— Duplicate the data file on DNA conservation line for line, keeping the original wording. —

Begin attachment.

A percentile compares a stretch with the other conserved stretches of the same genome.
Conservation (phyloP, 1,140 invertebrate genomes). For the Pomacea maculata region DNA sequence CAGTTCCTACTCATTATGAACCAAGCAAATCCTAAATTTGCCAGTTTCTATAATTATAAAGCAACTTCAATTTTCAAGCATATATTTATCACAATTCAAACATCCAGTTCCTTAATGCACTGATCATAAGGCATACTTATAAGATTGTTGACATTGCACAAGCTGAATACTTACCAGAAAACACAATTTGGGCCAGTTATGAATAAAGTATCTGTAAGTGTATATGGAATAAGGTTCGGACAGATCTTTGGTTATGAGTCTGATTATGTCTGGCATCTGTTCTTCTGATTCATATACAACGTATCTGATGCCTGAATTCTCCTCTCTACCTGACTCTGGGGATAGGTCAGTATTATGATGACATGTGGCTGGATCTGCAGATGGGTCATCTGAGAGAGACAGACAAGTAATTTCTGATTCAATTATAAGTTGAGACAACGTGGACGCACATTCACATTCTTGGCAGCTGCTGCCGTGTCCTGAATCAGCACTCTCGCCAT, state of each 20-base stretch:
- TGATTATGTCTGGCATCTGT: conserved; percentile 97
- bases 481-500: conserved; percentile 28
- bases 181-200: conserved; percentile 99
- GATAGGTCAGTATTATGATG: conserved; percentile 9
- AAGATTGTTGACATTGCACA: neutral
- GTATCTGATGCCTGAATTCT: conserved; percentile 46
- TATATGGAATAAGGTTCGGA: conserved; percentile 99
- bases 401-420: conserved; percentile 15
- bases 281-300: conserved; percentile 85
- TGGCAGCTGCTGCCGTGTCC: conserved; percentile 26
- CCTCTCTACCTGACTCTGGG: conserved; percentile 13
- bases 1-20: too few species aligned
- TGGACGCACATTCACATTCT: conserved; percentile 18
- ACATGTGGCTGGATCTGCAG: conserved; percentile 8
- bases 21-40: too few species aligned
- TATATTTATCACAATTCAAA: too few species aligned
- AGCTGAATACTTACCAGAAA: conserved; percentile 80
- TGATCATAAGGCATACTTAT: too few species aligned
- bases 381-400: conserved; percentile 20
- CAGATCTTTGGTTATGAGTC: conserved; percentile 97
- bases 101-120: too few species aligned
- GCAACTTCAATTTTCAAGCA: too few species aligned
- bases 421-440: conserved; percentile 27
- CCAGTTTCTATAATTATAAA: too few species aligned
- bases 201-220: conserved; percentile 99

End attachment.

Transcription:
A percentile compares a stretch with the other conserved stretches of the same genome.
Conservation (phyloP, 1,140 invertebrate genomes). For the Pomacea maculata region DNA sequence CAGTTCCTACTCATTATGAACCAAGCAAATCCTAAATTTGCCAGTTTCTATAATTATAAAGCAACTTCAATTTTCAAGCATATATTTATCACAATTCAAACATCCAGTTCCTTAATGCACTGATCATAAGGCATACTTATAAGATTGTTGACATTGCACAAGCTGAATACTTACCAGAAAACACAATTTGGGCCAGTTATGAATAAAGTATCTGTAAGTGTATATGGAATAAGGTTCGGACAGATCTTTGGTTATGAGTCTGATTATGTCTGGCATCTGTTCTTCTGATTCATATACAACGTATCTGATGCCTGAATTCTCCTCTCTACCTGACTCTGGGGATAGGTCAGTATTATGATGACATGTGGCTGGATCTGCAGATGGGTCATCTGAGAGAGACAGACAAGTAATTTCTGATTCAATTATAAGTTGAGACAACGTGGACGCACATTCACATTCTTGGCAGCTGCTGCCGTGTCCTGAATCAGCACTCTCGCCAT, state of each 20-base stretch:
- TGATTATGTCTGGCATCTGT: conserved; percentile 97
- bases 481-500: conserved; percentile 28
- bases 181-200: conserved; percentile 99
- GATAGGTCAGTATTATGATG: conserved; percentile 9
- AAGATTGTTGACATTGCACA: neutral
- GTATCTGATGCCTGAATTCT: conserved; percentile 46
- TATATGGAATAAGGTTCGGA: conserved; percentile 99
- bases 401-420: conserved; percentile 15
- bases 281-300: conserved; percentile 85
- TGGCAGCTGCTGCCGTGTCC: conserved; percentile 26
- CCTCTCTACCTGACTCTGGG: conserved; percentile 13
- bases 1-20: too few species aligned
- TGGACGCACATTCACATTCT: conserved; percentile 18
- ACATGTGGCTGGATCTGCAG: conserved; percentile 8
- bases 21-40: too few species aligned
- TATATTTATCACAATTCAAA: too few species aligned
- AGCTGAATACTTACCAGAAA: conserved; percentile 80
- TGATCATAAGGCATACTTAT: too few species aligned
- bases 381-400: conserved; percentile 20
- CAGATCTTTGGTTATGAGTC: conserved; percentile 97
- bases 101-120: too few species aligned
- GCAACTTCAATTTTCAAGCA: too few species aligned
- bases 421-440: conserved; percentile 27
- CCAGTTTCTATAATTATAAA: too few species aligned
- bases 201-220: conserved; percentile 99